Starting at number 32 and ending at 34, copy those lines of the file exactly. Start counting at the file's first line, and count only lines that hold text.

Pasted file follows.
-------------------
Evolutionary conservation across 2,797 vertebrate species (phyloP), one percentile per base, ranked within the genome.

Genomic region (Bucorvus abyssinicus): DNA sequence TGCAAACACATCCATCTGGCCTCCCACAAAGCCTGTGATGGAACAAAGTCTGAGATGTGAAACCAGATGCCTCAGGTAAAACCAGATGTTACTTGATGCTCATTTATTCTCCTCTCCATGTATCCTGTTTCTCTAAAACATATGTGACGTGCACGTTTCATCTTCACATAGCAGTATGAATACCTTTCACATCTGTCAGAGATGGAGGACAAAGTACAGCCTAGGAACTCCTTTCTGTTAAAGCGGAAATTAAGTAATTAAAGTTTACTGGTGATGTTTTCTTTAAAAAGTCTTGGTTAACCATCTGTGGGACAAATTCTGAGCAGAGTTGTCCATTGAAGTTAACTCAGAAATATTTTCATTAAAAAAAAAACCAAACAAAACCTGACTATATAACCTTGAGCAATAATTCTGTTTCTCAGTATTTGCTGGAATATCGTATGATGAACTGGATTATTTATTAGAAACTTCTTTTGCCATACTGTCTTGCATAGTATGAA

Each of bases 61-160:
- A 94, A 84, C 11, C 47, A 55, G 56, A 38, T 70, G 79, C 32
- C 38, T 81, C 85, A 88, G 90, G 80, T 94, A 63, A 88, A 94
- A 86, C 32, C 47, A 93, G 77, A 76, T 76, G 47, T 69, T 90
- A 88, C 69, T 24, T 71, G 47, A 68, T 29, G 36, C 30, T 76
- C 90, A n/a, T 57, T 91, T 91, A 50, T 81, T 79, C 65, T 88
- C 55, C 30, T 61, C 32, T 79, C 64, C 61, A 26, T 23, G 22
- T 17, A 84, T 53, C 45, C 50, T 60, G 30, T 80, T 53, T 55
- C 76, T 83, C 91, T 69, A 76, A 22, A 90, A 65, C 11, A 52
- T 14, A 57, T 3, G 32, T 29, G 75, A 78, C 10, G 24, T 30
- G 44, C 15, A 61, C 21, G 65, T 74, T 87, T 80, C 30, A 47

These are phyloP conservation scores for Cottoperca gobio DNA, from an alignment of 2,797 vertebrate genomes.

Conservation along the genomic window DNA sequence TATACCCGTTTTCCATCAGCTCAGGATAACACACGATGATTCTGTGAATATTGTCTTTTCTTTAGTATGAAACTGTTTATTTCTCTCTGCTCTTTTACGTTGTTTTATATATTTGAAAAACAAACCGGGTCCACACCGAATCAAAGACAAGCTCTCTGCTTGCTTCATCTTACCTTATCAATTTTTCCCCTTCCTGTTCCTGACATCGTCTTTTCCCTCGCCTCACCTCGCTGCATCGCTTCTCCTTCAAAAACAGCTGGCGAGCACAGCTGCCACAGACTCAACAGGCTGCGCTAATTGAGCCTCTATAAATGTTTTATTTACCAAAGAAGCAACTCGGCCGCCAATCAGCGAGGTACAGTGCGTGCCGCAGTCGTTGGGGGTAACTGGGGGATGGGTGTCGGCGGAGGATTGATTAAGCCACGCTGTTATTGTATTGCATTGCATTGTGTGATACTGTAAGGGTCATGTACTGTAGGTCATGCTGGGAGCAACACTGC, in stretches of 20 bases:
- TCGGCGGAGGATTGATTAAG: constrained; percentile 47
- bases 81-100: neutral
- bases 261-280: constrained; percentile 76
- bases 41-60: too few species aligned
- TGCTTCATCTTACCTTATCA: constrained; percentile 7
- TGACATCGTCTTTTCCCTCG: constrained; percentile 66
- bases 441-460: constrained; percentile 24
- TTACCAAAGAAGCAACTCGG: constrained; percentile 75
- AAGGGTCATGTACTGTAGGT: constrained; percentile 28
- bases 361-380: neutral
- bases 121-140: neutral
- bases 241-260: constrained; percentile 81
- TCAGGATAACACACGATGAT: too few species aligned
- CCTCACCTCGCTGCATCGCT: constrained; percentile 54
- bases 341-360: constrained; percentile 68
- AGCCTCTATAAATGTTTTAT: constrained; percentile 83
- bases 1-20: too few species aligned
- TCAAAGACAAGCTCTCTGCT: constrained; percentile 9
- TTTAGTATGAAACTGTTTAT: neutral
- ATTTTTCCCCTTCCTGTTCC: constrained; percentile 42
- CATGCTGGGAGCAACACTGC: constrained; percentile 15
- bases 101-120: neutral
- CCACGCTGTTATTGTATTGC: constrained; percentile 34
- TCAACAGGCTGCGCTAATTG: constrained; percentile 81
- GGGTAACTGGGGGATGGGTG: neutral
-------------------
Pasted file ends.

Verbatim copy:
- bases 1-20: too few species aligned
- TCAAAGACAAGCTCTCTGCT: constrained; percentile 9
- TTTAGTATGAAACTGTTTAT: neutral